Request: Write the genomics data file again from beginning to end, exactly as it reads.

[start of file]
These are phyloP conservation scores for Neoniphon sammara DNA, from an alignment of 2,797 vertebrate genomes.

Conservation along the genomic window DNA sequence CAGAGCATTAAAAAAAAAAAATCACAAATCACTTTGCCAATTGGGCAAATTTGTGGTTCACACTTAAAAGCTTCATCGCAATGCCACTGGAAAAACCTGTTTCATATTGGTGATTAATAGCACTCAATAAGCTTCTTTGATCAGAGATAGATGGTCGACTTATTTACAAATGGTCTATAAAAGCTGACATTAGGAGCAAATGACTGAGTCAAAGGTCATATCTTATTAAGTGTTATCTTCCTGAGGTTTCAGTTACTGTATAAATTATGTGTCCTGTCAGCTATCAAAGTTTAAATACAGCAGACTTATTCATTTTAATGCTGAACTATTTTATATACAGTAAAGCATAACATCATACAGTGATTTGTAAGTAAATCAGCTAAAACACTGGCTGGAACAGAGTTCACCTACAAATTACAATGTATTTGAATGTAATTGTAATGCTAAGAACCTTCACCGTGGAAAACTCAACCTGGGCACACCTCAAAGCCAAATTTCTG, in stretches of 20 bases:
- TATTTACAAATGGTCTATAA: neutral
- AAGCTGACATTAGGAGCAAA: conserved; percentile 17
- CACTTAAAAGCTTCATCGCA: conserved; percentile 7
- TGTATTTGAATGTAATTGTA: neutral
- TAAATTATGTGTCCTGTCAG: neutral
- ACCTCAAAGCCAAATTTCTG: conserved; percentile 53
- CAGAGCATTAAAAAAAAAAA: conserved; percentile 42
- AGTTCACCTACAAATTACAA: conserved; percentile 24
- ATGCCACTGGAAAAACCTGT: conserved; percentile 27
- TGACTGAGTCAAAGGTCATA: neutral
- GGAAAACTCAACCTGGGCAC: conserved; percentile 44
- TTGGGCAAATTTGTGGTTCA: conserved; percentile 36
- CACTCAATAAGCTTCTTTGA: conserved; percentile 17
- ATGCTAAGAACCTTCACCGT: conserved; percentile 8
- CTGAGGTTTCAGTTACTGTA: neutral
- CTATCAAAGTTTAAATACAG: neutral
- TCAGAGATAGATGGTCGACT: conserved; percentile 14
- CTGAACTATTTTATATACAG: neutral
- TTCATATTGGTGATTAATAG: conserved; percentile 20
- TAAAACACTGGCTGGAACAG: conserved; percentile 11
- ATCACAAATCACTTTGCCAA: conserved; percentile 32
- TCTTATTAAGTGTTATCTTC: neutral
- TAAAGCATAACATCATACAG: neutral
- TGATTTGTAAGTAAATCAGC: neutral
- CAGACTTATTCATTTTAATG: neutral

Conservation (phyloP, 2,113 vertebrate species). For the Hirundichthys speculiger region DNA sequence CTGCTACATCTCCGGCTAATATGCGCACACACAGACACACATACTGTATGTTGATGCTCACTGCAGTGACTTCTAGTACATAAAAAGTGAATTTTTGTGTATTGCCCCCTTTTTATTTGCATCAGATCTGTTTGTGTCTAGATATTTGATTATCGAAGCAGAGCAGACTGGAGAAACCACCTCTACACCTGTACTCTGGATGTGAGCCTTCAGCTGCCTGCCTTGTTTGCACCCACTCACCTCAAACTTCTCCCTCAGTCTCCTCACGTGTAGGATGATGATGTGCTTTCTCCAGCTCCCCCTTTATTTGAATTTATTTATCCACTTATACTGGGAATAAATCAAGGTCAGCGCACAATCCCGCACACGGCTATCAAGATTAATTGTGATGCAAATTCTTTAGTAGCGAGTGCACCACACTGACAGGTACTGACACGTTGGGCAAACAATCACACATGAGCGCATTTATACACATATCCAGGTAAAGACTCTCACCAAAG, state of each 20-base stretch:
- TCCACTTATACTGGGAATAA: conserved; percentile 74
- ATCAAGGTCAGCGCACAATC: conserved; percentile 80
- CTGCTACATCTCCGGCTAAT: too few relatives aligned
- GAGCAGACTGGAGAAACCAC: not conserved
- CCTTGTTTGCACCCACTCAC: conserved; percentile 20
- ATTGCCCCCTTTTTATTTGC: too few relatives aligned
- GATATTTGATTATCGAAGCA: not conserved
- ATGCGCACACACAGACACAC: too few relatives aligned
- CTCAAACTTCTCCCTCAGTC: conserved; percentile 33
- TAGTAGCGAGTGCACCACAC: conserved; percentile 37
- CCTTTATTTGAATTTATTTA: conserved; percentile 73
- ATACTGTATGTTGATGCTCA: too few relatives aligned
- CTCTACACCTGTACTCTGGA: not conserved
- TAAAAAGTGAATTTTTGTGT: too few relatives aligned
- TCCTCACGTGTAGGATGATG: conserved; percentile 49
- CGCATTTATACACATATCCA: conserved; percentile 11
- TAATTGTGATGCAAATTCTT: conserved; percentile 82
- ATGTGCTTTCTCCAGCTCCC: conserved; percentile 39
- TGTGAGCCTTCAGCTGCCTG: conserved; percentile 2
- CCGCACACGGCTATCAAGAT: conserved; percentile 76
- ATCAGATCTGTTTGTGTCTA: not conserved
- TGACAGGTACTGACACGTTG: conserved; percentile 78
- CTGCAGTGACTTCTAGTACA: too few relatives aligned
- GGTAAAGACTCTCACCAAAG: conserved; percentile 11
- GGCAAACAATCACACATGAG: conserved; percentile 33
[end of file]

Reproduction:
These are phyloP conservation scores for Neoniphon sammara DNA, from an alignment of 2,797 vertebrate genomes.

Conservation along the genomic window DNA sequence CAGAGCATTAAAAAAAAAAAATCACAAATCACTTTGCCAATTGGGCAAATTTGTGGTTCACACTTAAAAGCTTCATCGCAATGCCACTGGAAAAACCTGTTTCATATTGGTGATTAATAGCACTCAATAAGCTTCTTTGATCAGAGATAGATGGTCGACTTATTTACAAATGGTCTATAAAAGCTGACATTAGGAGCAAATGACTGAGTCAAAGGTCATATCTTATTAAGTGTTATCTTCCTGAGGTTTCAGTTACTGTATAAATTATGTGTCCTGTCAGCTATCAAAGTTTAAATACAGCAGACTTATTCATTTTAATGCTGAACTATTTTATATACAGTAAAGCATAACATCATACAGTGATTTGTAAGTAAATCAGCTAAAACACTGGCTGGAACAGAGTTCACCTACAAATTACAATGTATTTGAATGTAATTGTAATGCTAAGAACCTTCACCGTGGAAAACTCAACCTGGGCACACCTCAAAGCCAAATTTCTG, in stretches of 20 bases:
- TATTTACAAATGGTCTATAA: neutral
- AAGCTGACATTAGGAGCAAA: conserved; percentile 17
- CACTTAAAAGCTTCATCGCA: conserved; percentile 7
- TGTATTTGAATGTAATTGTA: neutral
- TAAATTATGTGTCCTGTCAG: neutral
- ACCTCAAAGCCAAATTTCTG: conserved; percentile 53
- CAGAGCATTAAAAAAAAAAA: conserved; percentile 42
- AGTTCACCTACAAATTACAA: conserved; percentile 24
- ATGCCACTGGAAAAACCTGT: conserved; percentile 27
- TGACTGAGTCAAAGGTCATA: neutral
- GGAAAACTCAACCTGGGCAC: conserved; percentile 44
- TTGGGCAAATTTGTGGTTCA: conserved; percentile 36
- CACTCAATAAGCTTCTTTGA: conserved; percentile 17
- ATGCTAAGAACCTTCACCGT: conserved; percentile 8
- CTGAGGTTTCAGTTACTGTA: neutral
- CTATCAAAGTTTAAATACAG: neutral
- TCAGAGATAGATGGTCGACT: conserved; percentile 14
- CTGAACTATTTTATATACAG: neutral
- TTCATATTGGTGATTAATAG: conserved; percentile 20
- TAAAACACTGGCTGGAACAG: conserved; percentile 11
- ATCACAAATCACTTTGCCAA: conserved; percentile 32
- TCTTATTAAGTGTTATCTTC: neutral
- TAAAGCATAACATCATACAG: neutral
- TGATTTGTAAGTAAATCAGC: neutral
- CAGACTTATTCATTTTAATG: neutral

Conservation (phyloP, 2,113 vertebrate species). For the Hirundichthys speculiger region DNA sequence CTGCTACATCTCCGGCTAATATGCGCACACACAGACACACATACTGTATGTTGATGCTCACTGCAGTGACTTCTAGTACATAAAAAGTGAATTTTTGTGTATTGCCCCCTTTTTATTTGCATCAGATCTGTTTGTGTCTAGATATTTGATTATCGAAGCAGAGCAGACTGGAGAAACCACCTCTACACCTGTACTCTGGATGTGAGCCTTCAGCTGCCTGCCTTGTTTGCACCCACTCACCTCAAACTTCTCCCTCAGTCTCCTCACGTGTAGGATGATGATGTGCTTTCTCCAGCTCCCCCTTTATTTGAATTTATTTATCCACTTATACTGGGAATAAATCAAGGTCAGCGCACAATCCCGCACACGGCTATCAAGATTAATTGTGATGCAAATTCTTTAGTAGCGAGTGCACCACACTGACAGGTACTGACACGTTGGGCAAACAATCACACATGAGCGCATTTATACACATATCCAGGTAAAGACTCTCACCAAAG, state of each 20-base stretch:
- TCCACTTATACTGGGAATAA: conserved; percentile 74
- ATCAAGGTCAGCGCACAATC: conserved; percentile 80
- CTGCTACATCTCCGGCTAAT: too few relatives aligned
- GAGCAGACTGGAGAAACCAC: not conserved
- CCTTGTTTGCACCCACTCAC: conserved; percentile 20
- ATTGCCCCCTTTTTATTTGC: too few relatives aligned
- GATATTTGATTATCGAAGCA: not conserved
- ATGCGCACACACAGACACAC: too few relatives aligned
- CTCAAACTTCTCCCTCAGTC: conserved; percentile 33
- TAGTAGCGAGTGCACCACAC: conserved; percentile 37
- CCTTTATTTGAATTTATTTA: conserved; percentile 73
- ATACTGTATGTTGATGCTCA: too few relatives aligned
- CTCTACACCTGTACTCTGGA: not conserved
- TAAAAAGTGAATTTTTGTGT: too few relatives aligned
- TCCTCACGTGTAGGATGATG: conserved; percentile 49
- CGCATTTATACACATATCCA: conserved; percentile 11
- TAATTGTGATGCAAATTCTT: conserved; percentile 82
- ATGTGCTTTCTCCAGCTCCC: conserved; percentile 39
- TGTGAGCCTTCAGCTGCCTG: conserved; percentile 2
- CCGCACACGGCTATCAAGAT: conserved; percentile 76
- ATCAGATCTGTTTGTGTCTA: not conserved
- TGACAGGTACTGACACGTTG: conserved; percentile 78
- CTGCAGTGACTTCTAGTACA: too few relatives aligned
- GGTAAAGACTCTCACCAAAG: conserved; percentile 11
- GGCAAACAATCACACATGAG: conserved; percentile 33